By Rebecca Montz, EdD, MBA, CNMT, PET, RT(N)(CT), NMTCB RS
Vol. 24 No. 6 P. 14
Using Radiomics to Go Beyond Human Sight
Radiomics in medical imaging is a groundbreaking quantitative approach that extracts features from acquired images using advanced mathematical analysis. The quantifiable features extracted from medical imaging data are based on pixel intensity, pixel arrangement, pixel color, and texture. The use of radiomics allows the enhancement of existing data by implementing data-characterization algorithms. The goal of radiomics is to maximize imaging data to detect beyond what the human eye is capable of detecting.
Gary Cohen, MD, chair of the department of diagnostic imaging at Temple University Health System in Philadelphia, explains that radiomics is the use of big data to collate information from imaging studies such as CT and correlate it with pathologic correlation, molecular data, and other parameters to identify patterns of disease not seen by ordinary imaging and analyses. He says scientists and radiologists have the potential to build a large catalog of imaging patterns and recognition to predict disease growth, spread, and tissue type early in the cellular process, which will hopefully result in prognostic significance and enable early treatments as well as more focused and specific treatments based on radiomic determination of tissue types.
Currently, there is no FDA-cleared radiomics algorithm for clinical use in the United States; however, there is published research utilizing radiomics in medical imaging that shows its potential to enhance clinical decision making and potentially improve patient care. One area that has shown promise is oncology, due to radiomics’ ability to determine tumoral patterns and characteristics possibly not noticed in patient images. Although published studies using radiomics have demonstrated positive outcomes, there are still challenges caused by various technical factors influencing the extracted radiomic features. Cohen is optimistic that radiomics is perhaps the next big horizon for radiology and imaging to tackle.
The Lay of the Land
Currently, radiology has embraced many facets of AI to result in faster diagnosis of diseases that require prompt recognition and treatment. Through AI processes, radiologists are now able to seamlessly recognize critical results as diseases are brought to the attention of radiologists quickly, without work disruption, by identifying patients with positive findings needing immediate attention, Cohen explains. Traditionally, radiologists’ worklists are ordered chronologically, but they can now be triaged to identify findings requiring immediate attention. Patients with acute pulmonary embolus and right heart strain, intracranial hemorrhage, perforated bowel, rib fractures, dissections, and stroke, among other conditions are being brought to the prompt attention of radiologists, he adds.
Both radiomics and AI applications have contributed to technological advances in medical imaging; however, there are differences between the two. Marwan Sati, PhD, distinguished engineer for Merge by Merative, a data, analytics, and technology partner for the health industry, explains that radiomics focuses on the extraction and analysis of quantitative features from medical images (eg, tumor size and texture), whereas most AI applications help interpret images (eg, lesion detection and classification). Sati says both technologies offer opportunities to help radiologists improve their workflow and performance efficiency.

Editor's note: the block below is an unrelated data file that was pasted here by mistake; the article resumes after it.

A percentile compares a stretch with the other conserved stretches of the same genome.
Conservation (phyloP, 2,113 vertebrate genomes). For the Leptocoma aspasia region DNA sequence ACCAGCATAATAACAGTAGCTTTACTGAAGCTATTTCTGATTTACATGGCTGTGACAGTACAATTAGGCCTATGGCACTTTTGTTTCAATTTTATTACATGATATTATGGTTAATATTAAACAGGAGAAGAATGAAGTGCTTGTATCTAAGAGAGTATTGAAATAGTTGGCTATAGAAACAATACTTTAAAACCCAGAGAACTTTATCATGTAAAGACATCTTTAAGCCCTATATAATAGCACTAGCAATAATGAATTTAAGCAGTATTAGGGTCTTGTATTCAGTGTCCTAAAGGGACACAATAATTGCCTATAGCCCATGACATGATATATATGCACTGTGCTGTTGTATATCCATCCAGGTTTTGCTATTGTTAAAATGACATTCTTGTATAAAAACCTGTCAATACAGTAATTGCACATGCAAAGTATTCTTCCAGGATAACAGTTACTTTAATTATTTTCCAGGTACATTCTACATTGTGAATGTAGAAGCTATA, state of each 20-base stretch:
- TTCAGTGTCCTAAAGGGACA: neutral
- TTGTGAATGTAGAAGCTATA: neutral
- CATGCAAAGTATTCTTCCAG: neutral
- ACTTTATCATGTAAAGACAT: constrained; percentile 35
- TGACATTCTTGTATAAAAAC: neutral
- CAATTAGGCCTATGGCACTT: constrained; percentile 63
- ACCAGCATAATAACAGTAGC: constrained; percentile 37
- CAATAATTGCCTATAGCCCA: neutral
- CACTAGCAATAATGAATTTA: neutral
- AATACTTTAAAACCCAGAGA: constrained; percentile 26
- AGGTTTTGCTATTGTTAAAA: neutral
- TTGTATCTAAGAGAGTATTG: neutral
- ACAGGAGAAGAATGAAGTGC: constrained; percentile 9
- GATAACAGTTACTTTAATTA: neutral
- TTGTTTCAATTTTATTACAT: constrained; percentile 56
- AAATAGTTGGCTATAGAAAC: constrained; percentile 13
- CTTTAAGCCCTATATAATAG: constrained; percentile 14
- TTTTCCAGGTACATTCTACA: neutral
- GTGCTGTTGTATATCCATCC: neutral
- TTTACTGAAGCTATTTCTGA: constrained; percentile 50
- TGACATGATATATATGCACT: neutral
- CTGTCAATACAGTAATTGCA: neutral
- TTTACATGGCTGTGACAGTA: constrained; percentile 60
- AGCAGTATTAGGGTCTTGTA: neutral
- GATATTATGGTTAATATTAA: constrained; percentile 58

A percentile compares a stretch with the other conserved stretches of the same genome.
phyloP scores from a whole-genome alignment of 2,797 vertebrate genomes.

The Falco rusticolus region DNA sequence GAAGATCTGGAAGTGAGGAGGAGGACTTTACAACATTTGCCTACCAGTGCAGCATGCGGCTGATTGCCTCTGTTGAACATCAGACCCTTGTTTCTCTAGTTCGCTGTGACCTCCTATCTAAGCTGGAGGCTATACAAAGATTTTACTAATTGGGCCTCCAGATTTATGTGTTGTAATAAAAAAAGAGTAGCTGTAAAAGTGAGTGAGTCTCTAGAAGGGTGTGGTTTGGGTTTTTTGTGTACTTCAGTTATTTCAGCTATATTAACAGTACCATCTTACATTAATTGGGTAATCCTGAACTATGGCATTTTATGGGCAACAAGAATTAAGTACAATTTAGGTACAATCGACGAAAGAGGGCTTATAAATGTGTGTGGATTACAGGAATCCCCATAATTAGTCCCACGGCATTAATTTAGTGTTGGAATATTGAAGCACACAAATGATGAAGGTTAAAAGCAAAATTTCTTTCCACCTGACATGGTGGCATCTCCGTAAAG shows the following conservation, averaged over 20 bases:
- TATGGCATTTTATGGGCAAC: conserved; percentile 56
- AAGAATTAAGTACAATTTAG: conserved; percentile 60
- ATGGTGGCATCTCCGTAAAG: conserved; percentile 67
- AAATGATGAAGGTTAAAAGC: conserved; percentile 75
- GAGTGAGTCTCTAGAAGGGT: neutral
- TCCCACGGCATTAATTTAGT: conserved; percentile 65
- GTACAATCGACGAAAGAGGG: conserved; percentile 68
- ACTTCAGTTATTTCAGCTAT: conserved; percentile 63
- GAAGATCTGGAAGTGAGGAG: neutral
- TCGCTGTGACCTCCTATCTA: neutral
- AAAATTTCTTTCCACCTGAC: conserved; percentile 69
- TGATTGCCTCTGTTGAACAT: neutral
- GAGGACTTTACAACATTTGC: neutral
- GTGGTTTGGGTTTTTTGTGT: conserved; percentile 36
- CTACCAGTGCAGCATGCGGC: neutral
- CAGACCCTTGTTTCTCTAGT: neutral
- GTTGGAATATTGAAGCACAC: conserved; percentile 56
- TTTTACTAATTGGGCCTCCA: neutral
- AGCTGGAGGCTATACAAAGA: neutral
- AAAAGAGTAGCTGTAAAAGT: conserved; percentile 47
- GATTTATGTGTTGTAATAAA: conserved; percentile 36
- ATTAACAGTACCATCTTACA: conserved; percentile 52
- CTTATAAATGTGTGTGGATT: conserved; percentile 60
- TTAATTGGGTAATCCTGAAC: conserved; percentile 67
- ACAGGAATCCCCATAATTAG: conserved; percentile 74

Cohen adds that radiomics will further AI in the health care fields, which is still in its early stages, so that extremely large data sets and algorithms will enable clinicians to identify tumor characteristics and other disease characteristics that could portend diseases before they are recognizable without these processes. “By correlating these subtle patterns of imaging with pathologic outcomes, we hope to impact overall survival with early diagnosis, interventions, and treatments,” he says.
Radiomic data are commonly derived as features from images, using mathematical principles and advanced image processing algorithms. Although any CT or imaging modality can be processed with radiomics software, radiomics output varies by technical variations in acquisition and reconstruction parameters. According to Jia Wu, PhD, of the department of imaging physics at the University of Texas MD Anderson Cancer Center, there are several key steps to obtain radiomic data, including study cohort building, DICOM data downloading from PACS systems, image data harmonization, region of interest contouring, radiomics feature extraction, and machine learning model building and testing. He emphasizes that it is important to maintain some level of consistency between the parameters to ensure stable performance of radiomics for a given task, such as lesion characterization or prediction of treatment response.
There are several research algorithms, both commercial and open access, that users can deploy on their hardware. Sandeep Bodduluri, PhD, an assistant professor of medicine at the University of Alabama at Birmingham, explains that a radiomics feature extraction workflow usually consists of input medical images fed through an image segmentation algorithm to focus on a specific region of interest within the provided images. Feature extraction involves collecting various measures related to image intensity, texture, and shape of the organ of interest. The large feature pools are then processed through a machine learning/ AI algorithm for disease detection and prognostication tasks. Mannudeep Kalra, MD, a professor of radiology at Harvard Medical School, adds that algorithms vary in their segmentation capabilities; some require manual drawing of regions of interest (ROI), while others have semiautomatic or automatic ROI capabilities. Most radiomics provide similar data with several hundred radiomic features. Some radiomics can only process single energy CT images, while others can process both single-energy and dual-source, dual-energy CT images, Kalra says.